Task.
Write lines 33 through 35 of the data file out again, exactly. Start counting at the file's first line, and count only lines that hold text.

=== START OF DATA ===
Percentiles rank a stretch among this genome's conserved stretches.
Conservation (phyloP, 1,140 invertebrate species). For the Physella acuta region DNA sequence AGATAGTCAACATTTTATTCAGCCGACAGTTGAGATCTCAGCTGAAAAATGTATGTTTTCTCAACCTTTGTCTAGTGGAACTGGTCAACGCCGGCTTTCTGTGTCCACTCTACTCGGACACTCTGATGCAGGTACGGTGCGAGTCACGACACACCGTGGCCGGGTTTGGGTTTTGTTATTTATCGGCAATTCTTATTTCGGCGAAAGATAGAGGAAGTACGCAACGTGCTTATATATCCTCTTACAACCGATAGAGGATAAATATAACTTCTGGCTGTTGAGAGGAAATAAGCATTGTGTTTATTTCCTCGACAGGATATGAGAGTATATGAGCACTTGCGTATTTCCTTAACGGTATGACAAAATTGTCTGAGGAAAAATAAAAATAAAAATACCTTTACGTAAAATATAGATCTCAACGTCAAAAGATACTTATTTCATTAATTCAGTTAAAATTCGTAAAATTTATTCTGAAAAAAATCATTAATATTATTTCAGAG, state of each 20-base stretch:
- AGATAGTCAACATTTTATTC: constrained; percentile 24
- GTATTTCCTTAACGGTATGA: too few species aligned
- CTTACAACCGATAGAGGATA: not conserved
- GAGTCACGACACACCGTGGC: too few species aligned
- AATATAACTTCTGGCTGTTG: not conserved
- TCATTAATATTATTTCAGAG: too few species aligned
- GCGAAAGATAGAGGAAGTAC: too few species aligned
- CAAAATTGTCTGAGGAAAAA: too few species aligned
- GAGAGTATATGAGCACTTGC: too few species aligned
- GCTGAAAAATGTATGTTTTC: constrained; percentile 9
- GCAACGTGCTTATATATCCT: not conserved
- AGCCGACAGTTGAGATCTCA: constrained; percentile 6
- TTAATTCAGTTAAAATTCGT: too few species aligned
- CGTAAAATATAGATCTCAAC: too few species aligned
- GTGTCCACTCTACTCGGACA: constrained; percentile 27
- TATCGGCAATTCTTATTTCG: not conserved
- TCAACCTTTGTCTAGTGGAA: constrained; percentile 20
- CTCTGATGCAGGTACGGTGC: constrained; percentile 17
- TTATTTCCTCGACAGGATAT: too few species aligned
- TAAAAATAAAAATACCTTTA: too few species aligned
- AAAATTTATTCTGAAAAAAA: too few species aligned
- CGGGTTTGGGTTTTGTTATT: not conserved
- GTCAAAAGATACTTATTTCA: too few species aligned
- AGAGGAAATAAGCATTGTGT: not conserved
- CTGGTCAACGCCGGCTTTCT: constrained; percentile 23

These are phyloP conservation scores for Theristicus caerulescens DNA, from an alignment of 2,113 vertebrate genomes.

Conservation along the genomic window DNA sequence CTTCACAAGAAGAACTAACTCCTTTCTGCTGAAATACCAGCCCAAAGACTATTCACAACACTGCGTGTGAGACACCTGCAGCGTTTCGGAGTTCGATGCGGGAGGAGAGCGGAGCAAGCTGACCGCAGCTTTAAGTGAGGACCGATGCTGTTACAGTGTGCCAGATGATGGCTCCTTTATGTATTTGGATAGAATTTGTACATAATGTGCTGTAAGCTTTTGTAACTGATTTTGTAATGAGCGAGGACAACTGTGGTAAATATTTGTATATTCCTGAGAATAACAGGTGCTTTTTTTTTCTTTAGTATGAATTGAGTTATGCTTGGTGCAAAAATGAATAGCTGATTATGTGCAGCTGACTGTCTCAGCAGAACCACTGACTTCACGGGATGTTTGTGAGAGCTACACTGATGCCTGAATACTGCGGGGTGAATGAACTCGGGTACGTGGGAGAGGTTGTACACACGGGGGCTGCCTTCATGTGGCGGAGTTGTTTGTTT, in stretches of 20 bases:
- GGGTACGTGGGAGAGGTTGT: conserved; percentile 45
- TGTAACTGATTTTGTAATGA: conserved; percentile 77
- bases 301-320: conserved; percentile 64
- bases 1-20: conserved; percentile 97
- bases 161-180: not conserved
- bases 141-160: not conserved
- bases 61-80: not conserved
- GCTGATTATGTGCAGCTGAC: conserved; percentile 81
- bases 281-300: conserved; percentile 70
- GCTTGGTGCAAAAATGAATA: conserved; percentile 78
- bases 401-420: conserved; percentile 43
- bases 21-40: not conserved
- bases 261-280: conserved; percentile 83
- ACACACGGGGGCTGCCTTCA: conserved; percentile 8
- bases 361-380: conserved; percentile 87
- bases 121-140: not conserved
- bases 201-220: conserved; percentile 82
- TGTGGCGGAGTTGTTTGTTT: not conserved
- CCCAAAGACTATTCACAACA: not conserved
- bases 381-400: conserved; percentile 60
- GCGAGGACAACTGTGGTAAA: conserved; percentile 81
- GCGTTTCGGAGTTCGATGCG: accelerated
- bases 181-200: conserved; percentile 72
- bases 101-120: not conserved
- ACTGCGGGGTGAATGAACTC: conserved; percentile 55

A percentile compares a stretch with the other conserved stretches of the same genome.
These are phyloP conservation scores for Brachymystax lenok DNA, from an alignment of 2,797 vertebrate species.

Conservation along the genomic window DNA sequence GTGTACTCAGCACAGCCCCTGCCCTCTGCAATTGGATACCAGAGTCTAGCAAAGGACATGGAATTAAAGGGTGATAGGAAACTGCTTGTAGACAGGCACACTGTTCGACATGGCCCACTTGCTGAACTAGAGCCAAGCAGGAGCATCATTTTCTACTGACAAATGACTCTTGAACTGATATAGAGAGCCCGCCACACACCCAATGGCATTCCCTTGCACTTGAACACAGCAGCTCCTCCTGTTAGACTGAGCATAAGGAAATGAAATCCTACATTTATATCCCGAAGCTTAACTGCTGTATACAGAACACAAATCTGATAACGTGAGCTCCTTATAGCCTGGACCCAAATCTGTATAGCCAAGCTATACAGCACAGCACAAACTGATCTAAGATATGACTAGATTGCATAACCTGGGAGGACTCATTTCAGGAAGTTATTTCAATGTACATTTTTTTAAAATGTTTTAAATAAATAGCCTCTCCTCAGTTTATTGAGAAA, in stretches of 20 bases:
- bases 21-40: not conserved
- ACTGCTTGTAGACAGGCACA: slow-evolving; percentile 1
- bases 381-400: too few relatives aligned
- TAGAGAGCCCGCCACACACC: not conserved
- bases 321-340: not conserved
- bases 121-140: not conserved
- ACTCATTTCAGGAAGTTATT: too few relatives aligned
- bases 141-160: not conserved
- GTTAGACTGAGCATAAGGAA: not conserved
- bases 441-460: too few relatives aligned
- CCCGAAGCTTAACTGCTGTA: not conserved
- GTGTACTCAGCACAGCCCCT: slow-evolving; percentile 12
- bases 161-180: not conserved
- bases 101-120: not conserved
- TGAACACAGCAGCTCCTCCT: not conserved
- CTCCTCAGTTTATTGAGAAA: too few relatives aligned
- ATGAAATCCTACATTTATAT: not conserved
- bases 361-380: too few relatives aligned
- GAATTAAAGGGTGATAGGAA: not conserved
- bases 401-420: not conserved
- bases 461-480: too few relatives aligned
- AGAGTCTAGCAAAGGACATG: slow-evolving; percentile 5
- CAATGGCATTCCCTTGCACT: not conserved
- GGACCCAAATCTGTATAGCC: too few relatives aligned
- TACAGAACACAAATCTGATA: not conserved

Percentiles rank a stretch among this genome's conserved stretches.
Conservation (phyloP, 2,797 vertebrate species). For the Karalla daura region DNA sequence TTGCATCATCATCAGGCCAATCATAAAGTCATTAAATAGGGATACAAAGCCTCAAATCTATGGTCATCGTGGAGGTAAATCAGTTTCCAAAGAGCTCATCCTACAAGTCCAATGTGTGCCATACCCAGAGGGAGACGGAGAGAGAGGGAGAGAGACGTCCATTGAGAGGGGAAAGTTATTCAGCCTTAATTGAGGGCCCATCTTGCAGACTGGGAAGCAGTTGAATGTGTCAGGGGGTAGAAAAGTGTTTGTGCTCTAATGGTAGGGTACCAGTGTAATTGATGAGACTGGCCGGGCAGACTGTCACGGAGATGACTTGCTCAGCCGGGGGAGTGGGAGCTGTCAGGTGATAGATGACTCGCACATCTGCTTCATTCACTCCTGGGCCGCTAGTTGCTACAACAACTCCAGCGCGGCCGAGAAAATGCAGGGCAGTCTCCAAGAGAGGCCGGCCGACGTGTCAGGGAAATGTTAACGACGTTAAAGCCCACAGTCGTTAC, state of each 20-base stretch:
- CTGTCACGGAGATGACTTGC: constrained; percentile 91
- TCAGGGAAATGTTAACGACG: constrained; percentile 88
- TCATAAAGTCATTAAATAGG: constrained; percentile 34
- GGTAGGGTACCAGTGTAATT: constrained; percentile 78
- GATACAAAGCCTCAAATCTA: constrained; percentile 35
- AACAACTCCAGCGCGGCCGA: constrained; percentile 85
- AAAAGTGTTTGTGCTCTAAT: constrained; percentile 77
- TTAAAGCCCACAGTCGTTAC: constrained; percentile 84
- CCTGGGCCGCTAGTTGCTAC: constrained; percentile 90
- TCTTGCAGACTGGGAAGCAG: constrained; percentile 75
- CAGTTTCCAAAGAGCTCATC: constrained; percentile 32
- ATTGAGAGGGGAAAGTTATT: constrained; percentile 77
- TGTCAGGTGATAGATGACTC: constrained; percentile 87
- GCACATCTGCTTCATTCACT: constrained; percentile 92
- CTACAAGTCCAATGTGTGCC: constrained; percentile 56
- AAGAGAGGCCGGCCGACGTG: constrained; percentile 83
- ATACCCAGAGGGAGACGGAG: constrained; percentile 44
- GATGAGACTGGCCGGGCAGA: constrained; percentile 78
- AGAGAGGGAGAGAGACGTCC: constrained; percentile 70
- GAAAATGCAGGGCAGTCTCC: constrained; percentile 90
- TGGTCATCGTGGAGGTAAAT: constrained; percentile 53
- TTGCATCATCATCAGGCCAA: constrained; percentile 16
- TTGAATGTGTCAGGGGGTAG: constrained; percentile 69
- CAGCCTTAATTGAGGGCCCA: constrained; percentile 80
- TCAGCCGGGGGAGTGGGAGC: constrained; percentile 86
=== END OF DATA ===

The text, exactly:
- bases 1-20: conserved; percentile 97
- bases 161-180: not conserved
- bases 141-160: not conserved